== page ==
Wednesday, October 12, 2011

Firing XI

I fired off the wood kiln today, it was a nice day and seemed to be a good firing.  The cones were even throughout which tends to be a bad omen but I have a good feeling about this one, we'll see in a couple days!  I left my camera at home...didn't really have any good shots anyways.  Maybe I'll get them up tomorrow.

I used pallet slats for all the stokes above the grates(1600F - cone 9/10)...450 slats to be exact, I counted for curiosities sake.  Approximately +/- 12 slats to a pallet that is about 38 pallets.  I found there to be two positive aspects to this:
1) The kiln fired remarkably even, my guess is because of the consistent size of the wood (pallet slats vs. chopped wood.)  I'm used to having to adjust the dampers or wood size to even it out, not this time!
2) The pallet wood was primarily oak and there wasn't any dense smoke like there is with pine. No fire department this time!

The negative aspects:
1) Oak has a shorter, harsher flame than pine.  Pine has a slow lazy flame that penetrates all parts of the kiln, this means I get good surface on all sides of the pots.  Not sure how the oak will do.
2) Nails, lots of them.  I just bend them over but they still get caught on everything.
3) I can get about 10 pallets in the back of my truck, my source isn't too far but that's still several trips.
4) Stripping pallets is a bitch.  A lateral move from chopping I guess.  Most slats have nails that have to bent over and the slats still have to be cut to length.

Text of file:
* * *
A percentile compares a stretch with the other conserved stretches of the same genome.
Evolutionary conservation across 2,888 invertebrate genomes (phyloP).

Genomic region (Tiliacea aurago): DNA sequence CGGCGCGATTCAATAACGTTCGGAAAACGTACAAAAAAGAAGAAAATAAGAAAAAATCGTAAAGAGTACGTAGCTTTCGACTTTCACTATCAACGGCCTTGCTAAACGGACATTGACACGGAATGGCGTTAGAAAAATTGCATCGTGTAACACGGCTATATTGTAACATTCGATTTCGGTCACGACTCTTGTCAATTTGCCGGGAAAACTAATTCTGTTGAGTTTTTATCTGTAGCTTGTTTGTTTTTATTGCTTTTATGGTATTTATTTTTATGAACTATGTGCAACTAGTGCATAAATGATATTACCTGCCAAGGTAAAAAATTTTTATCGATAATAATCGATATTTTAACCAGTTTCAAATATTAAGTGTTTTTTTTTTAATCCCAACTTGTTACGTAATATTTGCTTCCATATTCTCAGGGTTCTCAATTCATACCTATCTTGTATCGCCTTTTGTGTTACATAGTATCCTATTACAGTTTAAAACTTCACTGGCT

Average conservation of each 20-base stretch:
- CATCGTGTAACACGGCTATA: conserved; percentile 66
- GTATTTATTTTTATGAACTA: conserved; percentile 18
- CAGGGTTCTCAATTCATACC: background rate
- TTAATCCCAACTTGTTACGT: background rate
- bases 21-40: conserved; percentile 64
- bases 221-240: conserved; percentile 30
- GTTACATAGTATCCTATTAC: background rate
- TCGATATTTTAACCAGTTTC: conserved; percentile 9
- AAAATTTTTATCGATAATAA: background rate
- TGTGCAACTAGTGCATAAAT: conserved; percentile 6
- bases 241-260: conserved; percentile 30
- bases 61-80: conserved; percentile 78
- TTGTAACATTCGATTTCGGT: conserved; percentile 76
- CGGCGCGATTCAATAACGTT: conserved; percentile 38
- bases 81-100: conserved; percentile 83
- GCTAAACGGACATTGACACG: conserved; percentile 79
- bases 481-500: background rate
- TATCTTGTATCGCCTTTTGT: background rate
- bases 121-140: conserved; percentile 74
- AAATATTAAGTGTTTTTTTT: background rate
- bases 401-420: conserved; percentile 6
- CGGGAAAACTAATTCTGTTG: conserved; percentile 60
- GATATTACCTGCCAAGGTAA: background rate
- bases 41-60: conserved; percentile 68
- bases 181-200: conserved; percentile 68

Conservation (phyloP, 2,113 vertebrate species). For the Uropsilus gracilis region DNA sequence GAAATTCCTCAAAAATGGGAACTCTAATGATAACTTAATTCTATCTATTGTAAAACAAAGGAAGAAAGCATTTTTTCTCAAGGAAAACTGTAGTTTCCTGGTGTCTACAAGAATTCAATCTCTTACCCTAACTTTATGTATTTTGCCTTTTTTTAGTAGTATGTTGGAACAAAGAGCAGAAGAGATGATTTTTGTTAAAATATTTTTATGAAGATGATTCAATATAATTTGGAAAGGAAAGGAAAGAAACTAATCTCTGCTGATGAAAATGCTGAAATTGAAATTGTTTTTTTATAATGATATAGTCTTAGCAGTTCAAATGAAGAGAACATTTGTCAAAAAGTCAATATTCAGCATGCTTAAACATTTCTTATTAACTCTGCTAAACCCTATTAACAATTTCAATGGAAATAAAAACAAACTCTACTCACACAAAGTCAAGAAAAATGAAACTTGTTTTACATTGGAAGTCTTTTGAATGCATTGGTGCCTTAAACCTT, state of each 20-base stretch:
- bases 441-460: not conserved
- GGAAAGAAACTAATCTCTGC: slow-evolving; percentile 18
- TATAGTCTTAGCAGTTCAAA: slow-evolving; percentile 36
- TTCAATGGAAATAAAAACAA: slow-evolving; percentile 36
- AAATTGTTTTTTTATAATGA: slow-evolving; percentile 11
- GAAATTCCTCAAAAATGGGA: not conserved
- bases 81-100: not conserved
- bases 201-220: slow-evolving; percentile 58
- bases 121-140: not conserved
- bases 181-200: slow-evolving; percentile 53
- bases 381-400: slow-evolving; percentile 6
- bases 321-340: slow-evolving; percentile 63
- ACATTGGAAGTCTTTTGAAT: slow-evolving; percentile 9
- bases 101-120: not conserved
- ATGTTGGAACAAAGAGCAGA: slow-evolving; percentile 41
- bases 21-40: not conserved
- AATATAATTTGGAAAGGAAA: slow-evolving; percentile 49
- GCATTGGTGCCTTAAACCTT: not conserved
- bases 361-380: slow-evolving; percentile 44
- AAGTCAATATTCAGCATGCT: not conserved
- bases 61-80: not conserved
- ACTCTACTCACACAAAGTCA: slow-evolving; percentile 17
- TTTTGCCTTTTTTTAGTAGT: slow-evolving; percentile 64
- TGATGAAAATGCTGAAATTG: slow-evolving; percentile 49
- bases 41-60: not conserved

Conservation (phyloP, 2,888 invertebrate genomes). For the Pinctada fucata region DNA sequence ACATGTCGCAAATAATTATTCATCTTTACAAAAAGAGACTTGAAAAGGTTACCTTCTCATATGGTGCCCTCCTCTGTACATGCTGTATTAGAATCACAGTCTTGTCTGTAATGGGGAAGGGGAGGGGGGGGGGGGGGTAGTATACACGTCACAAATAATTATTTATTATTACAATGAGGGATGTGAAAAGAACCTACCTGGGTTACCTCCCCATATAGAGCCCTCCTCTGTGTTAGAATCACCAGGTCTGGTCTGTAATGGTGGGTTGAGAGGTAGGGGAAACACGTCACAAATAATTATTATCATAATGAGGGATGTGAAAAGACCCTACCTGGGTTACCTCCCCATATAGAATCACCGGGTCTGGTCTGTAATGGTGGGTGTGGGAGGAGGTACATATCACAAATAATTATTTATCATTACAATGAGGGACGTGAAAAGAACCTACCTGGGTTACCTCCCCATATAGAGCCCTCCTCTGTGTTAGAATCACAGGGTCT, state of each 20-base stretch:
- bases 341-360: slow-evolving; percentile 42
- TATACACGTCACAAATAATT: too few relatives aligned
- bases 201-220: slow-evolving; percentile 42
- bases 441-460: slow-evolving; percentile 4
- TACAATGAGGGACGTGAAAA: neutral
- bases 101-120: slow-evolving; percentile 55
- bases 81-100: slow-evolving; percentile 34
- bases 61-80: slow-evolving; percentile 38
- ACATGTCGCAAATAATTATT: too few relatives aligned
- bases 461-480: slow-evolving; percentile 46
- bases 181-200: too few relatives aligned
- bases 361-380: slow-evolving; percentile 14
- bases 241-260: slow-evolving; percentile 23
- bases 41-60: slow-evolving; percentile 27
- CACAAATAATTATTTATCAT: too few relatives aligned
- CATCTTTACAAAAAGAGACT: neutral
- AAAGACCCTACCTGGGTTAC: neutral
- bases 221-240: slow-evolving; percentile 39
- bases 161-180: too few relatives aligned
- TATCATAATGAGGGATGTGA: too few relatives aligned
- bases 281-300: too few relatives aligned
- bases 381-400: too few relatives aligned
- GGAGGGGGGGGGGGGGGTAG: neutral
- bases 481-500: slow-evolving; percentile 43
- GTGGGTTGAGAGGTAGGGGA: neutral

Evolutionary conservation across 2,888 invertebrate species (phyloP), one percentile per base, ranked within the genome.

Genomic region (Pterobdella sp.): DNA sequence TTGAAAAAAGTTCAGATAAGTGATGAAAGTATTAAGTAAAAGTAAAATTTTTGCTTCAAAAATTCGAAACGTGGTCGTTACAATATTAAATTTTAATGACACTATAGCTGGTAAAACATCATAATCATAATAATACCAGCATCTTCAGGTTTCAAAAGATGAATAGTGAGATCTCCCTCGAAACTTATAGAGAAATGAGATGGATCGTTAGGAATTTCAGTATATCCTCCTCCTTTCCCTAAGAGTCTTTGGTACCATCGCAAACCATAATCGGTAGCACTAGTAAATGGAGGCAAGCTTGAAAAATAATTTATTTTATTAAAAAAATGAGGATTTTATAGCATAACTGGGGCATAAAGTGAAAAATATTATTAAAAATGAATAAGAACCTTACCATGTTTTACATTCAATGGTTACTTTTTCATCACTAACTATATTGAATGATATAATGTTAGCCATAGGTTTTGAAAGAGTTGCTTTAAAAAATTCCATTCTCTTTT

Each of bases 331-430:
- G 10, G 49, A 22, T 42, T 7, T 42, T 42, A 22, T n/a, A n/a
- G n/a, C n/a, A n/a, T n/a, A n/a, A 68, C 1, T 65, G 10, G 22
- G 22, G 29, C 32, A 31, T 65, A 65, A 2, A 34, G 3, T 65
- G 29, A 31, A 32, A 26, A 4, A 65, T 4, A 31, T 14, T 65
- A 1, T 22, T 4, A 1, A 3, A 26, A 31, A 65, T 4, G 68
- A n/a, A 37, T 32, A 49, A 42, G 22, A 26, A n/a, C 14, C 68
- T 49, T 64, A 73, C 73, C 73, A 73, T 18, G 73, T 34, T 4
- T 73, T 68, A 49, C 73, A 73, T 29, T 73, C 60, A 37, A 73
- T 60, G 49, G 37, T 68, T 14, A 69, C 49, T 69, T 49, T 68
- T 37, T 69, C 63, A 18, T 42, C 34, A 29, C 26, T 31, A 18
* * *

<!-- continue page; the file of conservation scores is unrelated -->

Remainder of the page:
Overall I think for now I prefer stripping the pallets.  I'll let the pots be the final judgement. 

It's a bit foolish to have a wood fired kiln in a region where there's not much wood except mesquite. 


It's my misery that I HAVE to wood fire.  So it is.



Anonymous said...

There is a tool called a deck wrecker which would help with the pallets. Its like a crowbar with special claws that straddles the joists. I saw one handmade on another blog,I forget whose it was.

A quick image search would probably find one.

Enjoy your blog a lot!

Anonymous said...

I tried taking apart pallets once, said screw this, and got out my chainsaw. With the chainsaw you don't get long slats, but you do get them apart quick, and it is easy to avoid nails.

ang design said...

brilliant,,, lets hope the pallets did a great job!!

Unknown said...

I admire your tenacity and look forward to photos.

Thanks for your helpful suggestions re) my helped!

Tracey Broome said...

Just a thought for wood sources: not sure if you have any theater programs near you, but the theater I sometimes work for builds sets with cheap pine and they have a dumpster out back that they toss scraps in. After the show they just break up the set and toss the whole thing in the wood pile. Such a waste, but now when I need wood, I go to that dumpster and get all I need.
We have taken the chain saw to pallets as well, what a pain they are to bust up!
Look forward to pics of the unload!! I use the bowls I got from you at the Clay and Blogs show every single day, such great bowls!

Joe and Christy said...

Pallets do sound like a pain... hopefully the pots come out looking good. I imagine that would make it all worth while.

Ron said...

Hope the pots turn out better than ever. You know what you're doing, sounds like the pallets are a good move for now. The consistency is a plus.

gz said...

I suppose oak pallets wouldn't be chemically treated like many pine pallets?

I helped fire a kiln with pine only stayed in the smoke once.....

Ross Munro said...

OOPS, I see it was your blog that had
the deck wrecker. Guess its still a lot of sweat work!